Cave scuba diving is a category of scuba diving in which technically qualified divers explore the physical features of natural and artificial caves. It’s a specialized division of the sport, with unique equipment, rules and qualifications, but any seasoned cave diver will deliver a wall of sound about how worthwhile it is to get into overhead environments. Curious? Time to pack your mask and buy a ticket.
1. The Great Blue Hole at Belize’s Lighthouse Reef needs no introduction to a scuba aficionado. It’s the ultimate–a perfectly circular limestone sinkhole, 300’ across and 412’ deep–and it sends hundreds of scuba divers a year scrambling for their PADI Deep Diver certification. The intense blue water opens into a cave system with elaborate coral and stalactite formations as well as a hoppin’ neighborhood full of eye-boggling schools of sharks.
2. Cave diving in Emergence du Russel in France gives novice divers and experienced divers a memorable caving experience. The deep entrance is fun to encounter in and of itself–then it splits into two tunnels. One tunnel stays at 10m, the other drops repeatedly until it reaches a depth of over 70m.
3. Once you’ve found your way to the epic scuba diving in Mexico’s Blue Abyss, you’ll be one of the privileged few that have experienced the wonder. Blue Abyss divers get their socks knocked off by a series of imposing (yet delicate) cave decorations, including colorful flowstones that almost encapsulate the rocks. Also, it’s blue. Blue, blue, blue. You’ve seen some blue in your scuba diving days, but you ain’t seen Blue Abyss blue. Really.
4. The Cuzan Nah Loop in the Sac Aktun cave system proves a very important point: in scuba diving, size does matter. It’s the world’s longest underwater cave system, and it’s made even more exhilarating by the beautiful, massive, cave decorations you’ll discover there. What’s more–it’s EASY. You suit up next to the tables located right next to the parking lot, waddle a teensy distance to the edge, descend a set of stairs to the dock, and jump on in. Voila: instant cave dive.
5. For a bit of cave scuba Americana, go south. Mill Pond in Marianna, Florida, conceals four vastly different cave systems in its depths: Jackson Blue, Hole in the Wall, Twin Cave, and Shangri-La. You wouldn’t expect it, but you’ll enjoy clear, avg-68° water down here. It’s a full day’s diving, too: the main line goes back almost 5000′, and there are thousands more feet of side passages along the way.
6. We’re going to give you some advice: GO TO ZIMBABWE. You’ll love it for all sorts of reasons (heck, we can’t wait to go back!), but here’s a very, very compelling one: Chinhoyi. The Chinhoyi Cave offers cave scuba diving like you’ve never experienced before, we promise. It’s fraught with challenges, sure–but you love those. Zimbo divers that enter one of the tunnels could easily see four branches leading off in different directions, and it’s 120m to the warm, blue bottom. (Chinhoyi was a local tribal chief who, demonstrating typical Zimbo resourcefulness, used the caves to hide from raiders. How cool is that?)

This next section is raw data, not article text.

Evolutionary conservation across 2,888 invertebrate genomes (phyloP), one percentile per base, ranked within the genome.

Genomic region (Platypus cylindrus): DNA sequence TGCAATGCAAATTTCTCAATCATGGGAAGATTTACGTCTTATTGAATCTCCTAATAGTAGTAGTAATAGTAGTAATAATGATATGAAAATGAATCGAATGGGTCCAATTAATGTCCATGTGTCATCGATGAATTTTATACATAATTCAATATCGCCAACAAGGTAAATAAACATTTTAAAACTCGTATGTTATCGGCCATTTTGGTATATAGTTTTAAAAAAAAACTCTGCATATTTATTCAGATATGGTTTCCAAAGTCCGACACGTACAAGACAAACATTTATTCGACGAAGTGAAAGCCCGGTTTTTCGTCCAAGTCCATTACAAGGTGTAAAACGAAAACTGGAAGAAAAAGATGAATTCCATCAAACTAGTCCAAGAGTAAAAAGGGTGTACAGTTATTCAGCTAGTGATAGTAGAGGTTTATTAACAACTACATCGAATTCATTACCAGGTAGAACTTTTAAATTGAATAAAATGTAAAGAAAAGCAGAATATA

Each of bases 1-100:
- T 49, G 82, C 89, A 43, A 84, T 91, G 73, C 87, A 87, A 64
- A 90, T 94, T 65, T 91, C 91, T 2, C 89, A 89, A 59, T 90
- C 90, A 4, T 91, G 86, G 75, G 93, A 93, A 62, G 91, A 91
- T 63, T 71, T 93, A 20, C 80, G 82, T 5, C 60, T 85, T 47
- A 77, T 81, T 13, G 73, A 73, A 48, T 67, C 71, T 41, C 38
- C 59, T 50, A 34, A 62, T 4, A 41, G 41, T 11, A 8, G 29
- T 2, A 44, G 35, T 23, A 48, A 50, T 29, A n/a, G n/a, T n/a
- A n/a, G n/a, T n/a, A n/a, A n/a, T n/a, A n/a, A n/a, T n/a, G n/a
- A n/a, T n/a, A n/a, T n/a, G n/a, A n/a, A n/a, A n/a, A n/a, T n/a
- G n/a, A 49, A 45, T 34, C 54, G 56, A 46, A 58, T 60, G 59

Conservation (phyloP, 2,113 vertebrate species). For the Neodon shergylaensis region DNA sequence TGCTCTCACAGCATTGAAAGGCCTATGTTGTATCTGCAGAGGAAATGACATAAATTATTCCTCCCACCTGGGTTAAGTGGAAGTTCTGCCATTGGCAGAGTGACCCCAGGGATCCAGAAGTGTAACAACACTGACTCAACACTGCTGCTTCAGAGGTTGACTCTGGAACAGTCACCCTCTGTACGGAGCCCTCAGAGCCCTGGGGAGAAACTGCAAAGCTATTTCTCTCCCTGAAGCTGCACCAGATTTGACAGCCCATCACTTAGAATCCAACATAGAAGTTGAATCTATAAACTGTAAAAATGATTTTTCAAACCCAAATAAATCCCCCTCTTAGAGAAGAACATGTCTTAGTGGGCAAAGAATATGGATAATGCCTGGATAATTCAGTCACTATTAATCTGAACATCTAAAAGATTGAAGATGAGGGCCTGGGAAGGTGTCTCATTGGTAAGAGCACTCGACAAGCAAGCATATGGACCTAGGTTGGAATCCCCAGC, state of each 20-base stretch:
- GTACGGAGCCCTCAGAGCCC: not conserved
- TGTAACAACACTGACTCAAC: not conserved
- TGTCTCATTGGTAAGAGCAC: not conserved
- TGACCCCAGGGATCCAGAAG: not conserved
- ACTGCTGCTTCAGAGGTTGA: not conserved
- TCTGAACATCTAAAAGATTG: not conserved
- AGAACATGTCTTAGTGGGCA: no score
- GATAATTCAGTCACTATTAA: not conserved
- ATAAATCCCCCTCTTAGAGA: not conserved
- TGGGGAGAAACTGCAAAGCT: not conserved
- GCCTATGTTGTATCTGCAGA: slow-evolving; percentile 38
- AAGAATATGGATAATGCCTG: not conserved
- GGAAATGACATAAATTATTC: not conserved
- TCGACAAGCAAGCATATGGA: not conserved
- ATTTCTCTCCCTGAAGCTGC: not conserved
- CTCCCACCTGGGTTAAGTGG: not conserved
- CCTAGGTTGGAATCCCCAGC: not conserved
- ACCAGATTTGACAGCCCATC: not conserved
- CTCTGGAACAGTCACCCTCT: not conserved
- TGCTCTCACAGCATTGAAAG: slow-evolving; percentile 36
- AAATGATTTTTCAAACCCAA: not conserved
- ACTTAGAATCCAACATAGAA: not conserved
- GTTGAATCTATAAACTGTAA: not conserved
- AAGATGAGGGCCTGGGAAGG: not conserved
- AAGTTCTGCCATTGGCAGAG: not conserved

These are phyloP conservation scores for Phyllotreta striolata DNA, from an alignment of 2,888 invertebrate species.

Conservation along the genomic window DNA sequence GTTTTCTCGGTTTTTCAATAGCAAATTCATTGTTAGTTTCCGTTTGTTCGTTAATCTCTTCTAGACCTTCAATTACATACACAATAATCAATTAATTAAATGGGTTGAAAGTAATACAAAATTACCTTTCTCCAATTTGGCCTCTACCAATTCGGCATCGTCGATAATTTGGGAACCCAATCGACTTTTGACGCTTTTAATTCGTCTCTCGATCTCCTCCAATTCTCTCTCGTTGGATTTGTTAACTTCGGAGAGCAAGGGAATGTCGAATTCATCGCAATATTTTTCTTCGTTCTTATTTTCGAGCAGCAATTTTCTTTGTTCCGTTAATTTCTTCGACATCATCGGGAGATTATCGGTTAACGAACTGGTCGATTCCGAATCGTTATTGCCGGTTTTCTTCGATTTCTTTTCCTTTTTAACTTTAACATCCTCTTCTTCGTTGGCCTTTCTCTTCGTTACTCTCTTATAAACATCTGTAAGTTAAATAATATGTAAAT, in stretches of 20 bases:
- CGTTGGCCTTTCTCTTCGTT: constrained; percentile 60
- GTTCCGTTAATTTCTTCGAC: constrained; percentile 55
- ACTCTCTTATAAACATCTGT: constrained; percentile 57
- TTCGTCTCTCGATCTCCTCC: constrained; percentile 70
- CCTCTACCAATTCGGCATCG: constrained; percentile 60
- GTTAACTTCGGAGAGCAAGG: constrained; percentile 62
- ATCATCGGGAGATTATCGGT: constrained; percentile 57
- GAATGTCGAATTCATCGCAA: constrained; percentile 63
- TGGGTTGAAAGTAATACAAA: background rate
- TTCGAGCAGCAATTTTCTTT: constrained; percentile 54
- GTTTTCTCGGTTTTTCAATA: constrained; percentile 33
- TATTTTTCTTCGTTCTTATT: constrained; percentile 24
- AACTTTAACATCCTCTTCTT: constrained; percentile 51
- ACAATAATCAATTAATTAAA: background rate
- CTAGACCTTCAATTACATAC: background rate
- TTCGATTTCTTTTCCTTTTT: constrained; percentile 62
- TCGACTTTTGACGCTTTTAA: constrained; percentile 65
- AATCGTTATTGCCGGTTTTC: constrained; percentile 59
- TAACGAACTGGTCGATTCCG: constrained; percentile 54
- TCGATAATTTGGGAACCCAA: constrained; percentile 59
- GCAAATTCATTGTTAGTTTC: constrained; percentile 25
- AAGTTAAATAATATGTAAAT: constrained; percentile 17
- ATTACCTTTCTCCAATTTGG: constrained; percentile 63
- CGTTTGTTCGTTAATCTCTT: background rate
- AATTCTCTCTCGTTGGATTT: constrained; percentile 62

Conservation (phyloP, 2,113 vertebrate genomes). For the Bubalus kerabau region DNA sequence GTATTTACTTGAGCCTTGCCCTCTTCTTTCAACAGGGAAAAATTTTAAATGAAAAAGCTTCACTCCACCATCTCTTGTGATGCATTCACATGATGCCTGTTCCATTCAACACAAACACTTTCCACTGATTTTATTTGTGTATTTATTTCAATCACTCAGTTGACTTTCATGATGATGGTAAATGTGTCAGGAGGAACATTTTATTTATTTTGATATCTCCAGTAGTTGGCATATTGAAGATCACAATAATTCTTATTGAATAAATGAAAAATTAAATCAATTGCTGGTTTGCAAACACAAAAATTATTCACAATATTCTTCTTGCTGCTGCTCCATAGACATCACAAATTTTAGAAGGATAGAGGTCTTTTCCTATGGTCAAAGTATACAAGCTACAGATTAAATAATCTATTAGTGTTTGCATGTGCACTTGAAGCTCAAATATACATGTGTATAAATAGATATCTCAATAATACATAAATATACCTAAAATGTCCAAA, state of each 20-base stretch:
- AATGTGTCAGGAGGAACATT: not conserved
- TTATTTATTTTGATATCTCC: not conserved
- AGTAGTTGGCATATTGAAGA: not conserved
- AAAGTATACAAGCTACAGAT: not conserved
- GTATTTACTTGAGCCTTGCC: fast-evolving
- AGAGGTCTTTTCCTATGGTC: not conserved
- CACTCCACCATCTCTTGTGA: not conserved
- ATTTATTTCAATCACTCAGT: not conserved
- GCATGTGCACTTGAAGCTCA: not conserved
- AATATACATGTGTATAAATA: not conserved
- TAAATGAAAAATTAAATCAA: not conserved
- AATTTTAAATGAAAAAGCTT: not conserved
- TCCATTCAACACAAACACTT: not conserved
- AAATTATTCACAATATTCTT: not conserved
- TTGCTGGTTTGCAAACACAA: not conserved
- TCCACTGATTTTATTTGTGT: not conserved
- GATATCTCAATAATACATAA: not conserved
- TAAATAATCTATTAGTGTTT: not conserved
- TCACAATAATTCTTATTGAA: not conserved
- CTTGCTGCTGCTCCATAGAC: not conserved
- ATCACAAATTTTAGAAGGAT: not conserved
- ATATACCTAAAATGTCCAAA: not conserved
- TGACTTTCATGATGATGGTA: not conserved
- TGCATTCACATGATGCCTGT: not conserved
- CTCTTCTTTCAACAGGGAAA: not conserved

7. The Alghero Caves are, arguably, the very best caves in the Mediterranean for scuba diving. Tucked away in the warm Sardinian waters close to Porto Conte bay, there is the most important cave diving site in the Mediterranean Sea. More than three hundred (!) caves pepper the massive limestone cliffs of Capo Caccia and Punta Giglio both above and below the waterline, thirty of which are large sea caves (and many of which are smaller offshoots). The Nereo Cave, the largest in the Mediterranean, is the belle of the ball, with stalactite formations of every description and size that surround divers on their decent to the cave’s floor. (Plus, your surface intervals are wine-soaked and fancy free!)
8. If you’ve ever played Peter Pan in a high school production of the play, you’ll know what it’s like to start your scuba dive at the Abismo Anhumas Cave in Benito, Brazil. (It requires divers to be lowered to the entrance in a harness.) Once you’re in, you’ll take in immense rock columns that stretch from floor to ceiling, as well as fascinatingly textured, stripey walls. If you plan to dive here, though, be aware: you won’t be able to get by on your PADI certification. Once in-country, get certified by IBAMA (El Instituto Brasileiro de Administração do Meio Ambiente).
9. Whether or not you give a hoot about cigars, you now have a reason to wrangle a trip to Cuba: El Cenote, in Matanzas Province. At one time this cave was dry, and the impressive stalactites that formed there during centuries of tropical rainstorms provide a jaw-dropping backdrop for a scuba dive. A new species of fish was discovered here–lucky scuba divers might catch a glimpse!
10. If you’re a serious cave diver with a solid head screwed onto your shoulders, you just might be able to handle the lost world of “blue holes” that waits in the Bahamas. This is not scuba diving for the faint of heart. The caves seem to disappear into the nether, pumping salt water through an immense network of labyrinthine subterranean passages that ebb and flow with the tide. As well as supporting ample marine life, the network of tunnels is the perfect tomb for all manner of ancient animals. Beware, though–blackouts are frequent, as you’ll be swimming through a dangerous maze. It’s the scuba dive of a lifetime, though, and if you’re ready for it…it’s time to go!